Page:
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Fab’s Jason Goldberg weighs in on what he knows best: Fundraising
“Raising Money. One of the few things I’m certainly good at.”

Fab was, in the words of Michael Carney, “among the biggest whiffs we’ve ever seen in the private markets.” Jason Goldberg and Bradford Shellhammer’s ecommerce startup went from a billion dollar valuation to a proposed sale valuing its remaining parts at just $15 million.

But despite whatever operational failings may have led to Fab’s demise, one thing Goldberg never had trouble with is raising money — Fab had raised over $300 million over its lifespan. And so in today’s climate where, as Josh Kopelman [Disclosure: Pando investor] recently wrote, it’s harder than ever for the army of seed companies to raise Series A rounds, there’s a lot entrepreneurs can learn from Goldberg’s experience.
Fab.com  Jason_Goldberg  PandoDaily  StartUp_Information  Venture_Capital 
march 2015 by GameGamer43
Fab cofounder Jason Goldberg has a long track record of running startups into the ground. Earlier in his career, he founded a search engine called Jobster--and managed to vaporize $48 million in funding before the company was sold for parts. "I was this poster child in Seattle of this guy who had burned through VC money, like a pariah," Goldberg told Fast Company in 2013. But Silicon Valley investors, who tend to view startup "failure" as a virtue, ignored the red flags--and Goldberg managed to talk investors into throwing a whopping $325 million at Fab.
Fab.com  Jason_Goldberg  Venture_Capital  Business  StartUp_Information  FastCompany 
march 2015 by GameGamer43
Fab Was Burning Through $14M/Month Before Its Layoffs And Pivot | TechCrunch
[operational cost low in Berlin. 'running out of cash before traction and revenue starts to climb'] “We have years and years of cash left,” Goldberg notes. It seems that even if there may be new kinds of overhead with the design, building, selling and distributing of furniture, it’s nothing compared to the burn of a startup with hundreds of employees and the challenges of grappling with inventory from dozens and dozens of suppliers. Real estate is one part of that cost base: in New York, Fab paid $250,000 per month for two floors of office space. In Berlin, the company spends $125,000 per year on rent. [min11 ... a choice you have to make about your business; scale with low margin ie Amazon, Zalando&co *commodity business. or the reverse. tight curated sought out offering with high margins with a shelf life of very few months *ie seasonal high end fashion, designer items of any kind, hand manufactured stuff] & techcrunch.com/2014/10/20/justin-kan-disrupt/ & youtu.be/CyIMNDCyuBM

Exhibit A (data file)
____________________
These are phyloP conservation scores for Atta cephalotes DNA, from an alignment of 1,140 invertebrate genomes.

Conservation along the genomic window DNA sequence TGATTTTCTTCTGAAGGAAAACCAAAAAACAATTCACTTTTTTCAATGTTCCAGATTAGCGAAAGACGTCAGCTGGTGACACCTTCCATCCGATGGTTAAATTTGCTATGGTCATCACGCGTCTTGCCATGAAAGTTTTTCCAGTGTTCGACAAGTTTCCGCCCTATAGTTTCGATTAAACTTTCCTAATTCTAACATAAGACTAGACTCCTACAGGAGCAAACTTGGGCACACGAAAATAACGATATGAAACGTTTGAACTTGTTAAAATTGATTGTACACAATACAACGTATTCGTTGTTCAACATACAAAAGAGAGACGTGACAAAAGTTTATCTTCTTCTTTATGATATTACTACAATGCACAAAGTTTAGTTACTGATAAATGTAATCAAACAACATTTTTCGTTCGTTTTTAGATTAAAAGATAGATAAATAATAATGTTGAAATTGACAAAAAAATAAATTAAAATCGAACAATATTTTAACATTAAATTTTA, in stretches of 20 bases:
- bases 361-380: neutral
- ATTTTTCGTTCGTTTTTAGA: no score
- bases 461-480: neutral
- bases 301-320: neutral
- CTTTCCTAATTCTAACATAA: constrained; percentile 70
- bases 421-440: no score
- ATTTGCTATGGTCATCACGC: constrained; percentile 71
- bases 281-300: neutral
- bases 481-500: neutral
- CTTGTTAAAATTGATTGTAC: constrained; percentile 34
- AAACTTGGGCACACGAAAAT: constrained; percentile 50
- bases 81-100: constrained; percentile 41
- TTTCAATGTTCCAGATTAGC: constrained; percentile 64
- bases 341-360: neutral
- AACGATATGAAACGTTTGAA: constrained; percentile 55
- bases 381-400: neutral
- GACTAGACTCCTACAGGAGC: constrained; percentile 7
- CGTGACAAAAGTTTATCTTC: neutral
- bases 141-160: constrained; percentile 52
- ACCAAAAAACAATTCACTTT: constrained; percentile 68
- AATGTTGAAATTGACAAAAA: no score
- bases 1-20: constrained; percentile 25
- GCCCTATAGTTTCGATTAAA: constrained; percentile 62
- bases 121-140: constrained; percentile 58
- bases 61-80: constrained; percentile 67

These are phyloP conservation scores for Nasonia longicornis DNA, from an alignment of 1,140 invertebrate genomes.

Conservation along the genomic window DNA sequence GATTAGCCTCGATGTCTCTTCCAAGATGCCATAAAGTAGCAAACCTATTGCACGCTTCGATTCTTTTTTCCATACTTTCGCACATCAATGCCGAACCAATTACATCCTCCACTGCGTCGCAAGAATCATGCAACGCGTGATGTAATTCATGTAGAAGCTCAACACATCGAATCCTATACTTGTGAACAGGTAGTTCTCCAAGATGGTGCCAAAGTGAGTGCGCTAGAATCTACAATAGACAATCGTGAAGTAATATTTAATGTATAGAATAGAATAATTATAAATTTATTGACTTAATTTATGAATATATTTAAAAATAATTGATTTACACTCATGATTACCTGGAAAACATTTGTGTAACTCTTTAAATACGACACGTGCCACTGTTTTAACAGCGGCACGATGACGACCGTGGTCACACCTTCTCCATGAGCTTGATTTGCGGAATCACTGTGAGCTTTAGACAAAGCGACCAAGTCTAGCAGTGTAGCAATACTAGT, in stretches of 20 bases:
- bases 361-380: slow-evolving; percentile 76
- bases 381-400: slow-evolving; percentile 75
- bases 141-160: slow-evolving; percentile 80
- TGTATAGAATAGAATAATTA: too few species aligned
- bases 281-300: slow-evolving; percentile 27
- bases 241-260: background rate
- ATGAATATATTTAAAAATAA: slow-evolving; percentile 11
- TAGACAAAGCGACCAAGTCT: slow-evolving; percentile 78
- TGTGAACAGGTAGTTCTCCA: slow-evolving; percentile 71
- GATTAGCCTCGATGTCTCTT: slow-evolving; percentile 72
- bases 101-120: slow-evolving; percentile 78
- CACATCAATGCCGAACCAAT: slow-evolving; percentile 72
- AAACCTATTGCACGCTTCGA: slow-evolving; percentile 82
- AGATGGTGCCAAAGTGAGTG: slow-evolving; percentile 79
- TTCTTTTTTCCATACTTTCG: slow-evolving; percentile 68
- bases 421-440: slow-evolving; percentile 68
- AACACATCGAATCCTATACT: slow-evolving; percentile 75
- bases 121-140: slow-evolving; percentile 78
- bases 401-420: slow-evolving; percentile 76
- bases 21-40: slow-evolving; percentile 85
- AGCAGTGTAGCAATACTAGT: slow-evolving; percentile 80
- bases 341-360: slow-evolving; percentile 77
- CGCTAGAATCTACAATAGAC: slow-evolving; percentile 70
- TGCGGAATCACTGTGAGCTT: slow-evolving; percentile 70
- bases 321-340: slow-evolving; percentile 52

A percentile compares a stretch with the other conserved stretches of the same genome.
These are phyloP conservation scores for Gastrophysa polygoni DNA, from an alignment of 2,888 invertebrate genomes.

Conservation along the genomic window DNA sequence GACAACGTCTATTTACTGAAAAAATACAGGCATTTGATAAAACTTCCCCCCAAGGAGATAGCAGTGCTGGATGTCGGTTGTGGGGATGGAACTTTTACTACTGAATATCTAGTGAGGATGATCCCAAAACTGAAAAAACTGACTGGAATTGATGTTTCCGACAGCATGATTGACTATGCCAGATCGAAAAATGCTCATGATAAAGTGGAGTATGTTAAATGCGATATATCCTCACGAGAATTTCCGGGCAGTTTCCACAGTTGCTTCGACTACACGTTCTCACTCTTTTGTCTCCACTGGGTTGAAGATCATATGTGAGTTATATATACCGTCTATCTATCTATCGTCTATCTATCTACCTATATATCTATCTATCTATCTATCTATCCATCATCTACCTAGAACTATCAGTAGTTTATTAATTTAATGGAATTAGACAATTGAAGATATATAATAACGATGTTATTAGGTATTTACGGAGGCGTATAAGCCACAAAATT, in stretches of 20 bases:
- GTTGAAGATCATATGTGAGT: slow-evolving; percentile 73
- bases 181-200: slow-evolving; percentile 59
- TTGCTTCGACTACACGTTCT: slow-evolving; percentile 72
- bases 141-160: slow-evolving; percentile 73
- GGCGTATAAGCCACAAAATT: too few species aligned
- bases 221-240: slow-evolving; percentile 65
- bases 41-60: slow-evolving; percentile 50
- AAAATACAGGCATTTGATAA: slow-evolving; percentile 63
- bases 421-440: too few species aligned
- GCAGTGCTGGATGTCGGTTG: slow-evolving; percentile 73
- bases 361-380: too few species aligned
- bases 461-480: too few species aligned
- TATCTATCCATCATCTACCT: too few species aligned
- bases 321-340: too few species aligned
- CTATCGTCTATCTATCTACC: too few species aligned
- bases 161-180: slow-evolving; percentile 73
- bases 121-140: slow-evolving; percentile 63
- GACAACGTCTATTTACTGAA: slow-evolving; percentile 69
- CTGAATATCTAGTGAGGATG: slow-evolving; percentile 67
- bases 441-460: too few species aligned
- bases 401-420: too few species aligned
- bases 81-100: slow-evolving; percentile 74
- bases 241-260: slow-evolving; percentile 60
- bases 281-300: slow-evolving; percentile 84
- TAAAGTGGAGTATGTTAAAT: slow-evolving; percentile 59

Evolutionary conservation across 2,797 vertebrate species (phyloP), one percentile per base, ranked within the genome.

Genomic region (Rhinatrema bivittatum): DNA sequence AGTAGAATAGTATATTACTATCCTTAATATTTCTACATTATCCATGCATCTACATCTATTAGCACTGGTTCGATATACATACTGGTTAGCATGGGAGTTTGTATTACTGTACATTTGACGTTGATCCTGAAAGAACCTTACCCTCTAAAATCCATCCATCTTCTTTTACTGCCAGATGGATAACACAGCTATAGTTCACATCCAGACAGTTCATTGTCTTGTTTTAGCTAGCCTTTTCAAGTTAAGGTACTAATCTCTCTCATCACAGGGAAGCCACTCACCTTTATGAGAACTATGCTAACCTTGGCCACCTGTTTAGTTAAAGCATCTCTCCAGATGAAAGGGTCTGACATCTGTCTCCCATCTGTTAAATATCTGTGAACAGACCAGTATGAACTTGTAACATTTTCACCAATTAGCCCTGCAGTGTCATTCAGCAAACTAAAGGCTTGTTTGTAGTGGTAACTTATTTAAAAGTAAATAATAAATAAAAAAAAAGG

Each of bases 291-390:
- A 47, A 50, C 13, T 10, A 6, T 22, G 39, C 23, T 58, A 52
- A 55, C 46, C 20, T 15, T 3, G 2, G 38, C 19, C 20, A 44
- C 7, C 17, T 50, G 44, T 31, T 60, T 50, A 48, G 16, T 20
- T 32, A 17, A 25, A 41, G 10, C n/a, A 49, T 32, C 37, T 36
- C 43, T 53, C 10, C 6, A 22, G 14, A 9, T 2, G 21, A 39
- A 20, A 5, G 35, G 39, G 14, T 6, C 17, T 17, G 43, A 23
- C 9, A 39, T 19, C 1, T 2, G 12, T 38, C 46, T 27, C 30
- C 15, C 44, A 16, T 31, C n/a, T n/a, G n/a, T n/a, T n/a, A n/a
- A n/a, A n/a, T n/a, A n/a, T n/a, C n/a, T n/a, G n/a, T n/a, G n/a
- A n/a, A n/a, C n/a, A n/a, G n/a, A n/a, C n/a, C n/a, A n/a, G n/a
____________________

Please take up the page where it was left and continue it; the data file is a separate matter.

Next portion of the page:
Fab.com  Hem  Jason  Goldberg  Berlin  Start-Up  Scene  New  York  Start-Up  Scene  Silicon  Valley  burn  rate  runway  Lean  Start-Up  commodity  business  commoditization  Zalando  margin  Europe  Start-Up  Scene 
october 2014 by asterisk2a
Drowning in venture capital, mobile startups are waging unsustainable price wars | PandoDaily
upside of this up-cycle/up-business cycle? everyone with a little bit of chops and a MVP with little bit of traction can get capital. Downside? Everyone spends their capital. Would never happen in a down cycle. Down cycles are great, you've got more time to build a great team, product and brand. .... "[L]ook at ecommerce 2.0 companies like Fab and EcoMom who blew millions in capital acquiring customers at unsustainable rates, hoping for some magic lifetime customer value to justify the spending. (It didn’t.) “There’s a tension between growing fast enough and having a disastrous bottom line,” Jeff Clavier, Founder of SoftTech VC, says. Clavier was an early investor in Fab, among others playing this game. “If you don’t have growth you’re stuck, but if you have growth with economics not viable in the long term, [you’re making] a real bet that you’ll be funded nevertheless.” [...] companies aren’t developing a sustainable business model. [Freemium works better with Software Product.]
Start-Up  lesson  Start-Up  advice  Lean  Start-Up  VC  Venture  Capital  hunt  for  yield  growth  round  Uber  Lyft  Fab.com  sustainable  sustainability  customer  acquisition  customer  retention  2014  asset  bubble  bubble  Silicon  Valley  Palo  Alto  San  Francisco  business  model  business  plan  user  experience  user  expectations  Amazon  Zappos  free  freemium  SAAS  on-demand  mobile  services  Industry  mobile  first  Uber  for  X  Groupon  Berlin  Start-Up  Scene  Europe  Start-Up  Scene  London  Start-Up  Scene  me  too  price  war  commoditization  commodity  business  differentiation  differentiate  brand  brands  branding  indefensible  values  defensible  values  business  management  management  economics  frictionless  friction  rackspace  training  your  customer  growth  crutch  growth  hacker  traction  Value  Proposition  long-term  thinking  long-term  view 
july 2014 by asterisk2a
Twitter / betashop: 1/ Say hello to Hem ...
@Fab announces @tweetsfromhem (hem.com) for customizable home furnishings; the new furniture site will be a spin-off from Fab; will launch in 30 countries in Sept; 'Hem is a full-stack design company: everything from design to product development to manufacturing to technology & logistics.. factory-direct, easy-assembly, speedy delivery, & mass customization,' Goldberg says [...] Someone said "If you didn't fail, you didn't try hard enough." Goldberg uses what had traction & what was loved by users of Fab, tries to build something new with the remaining capital, without the baggage of Fab.com. Interesting. #customisation #individualisation #appeal-of-luxury #hint-of-luxury #status-symbol #niche
Fab.com  Start-Up  advice  Start-Up  lesson 
july 2014 by asterisk2a

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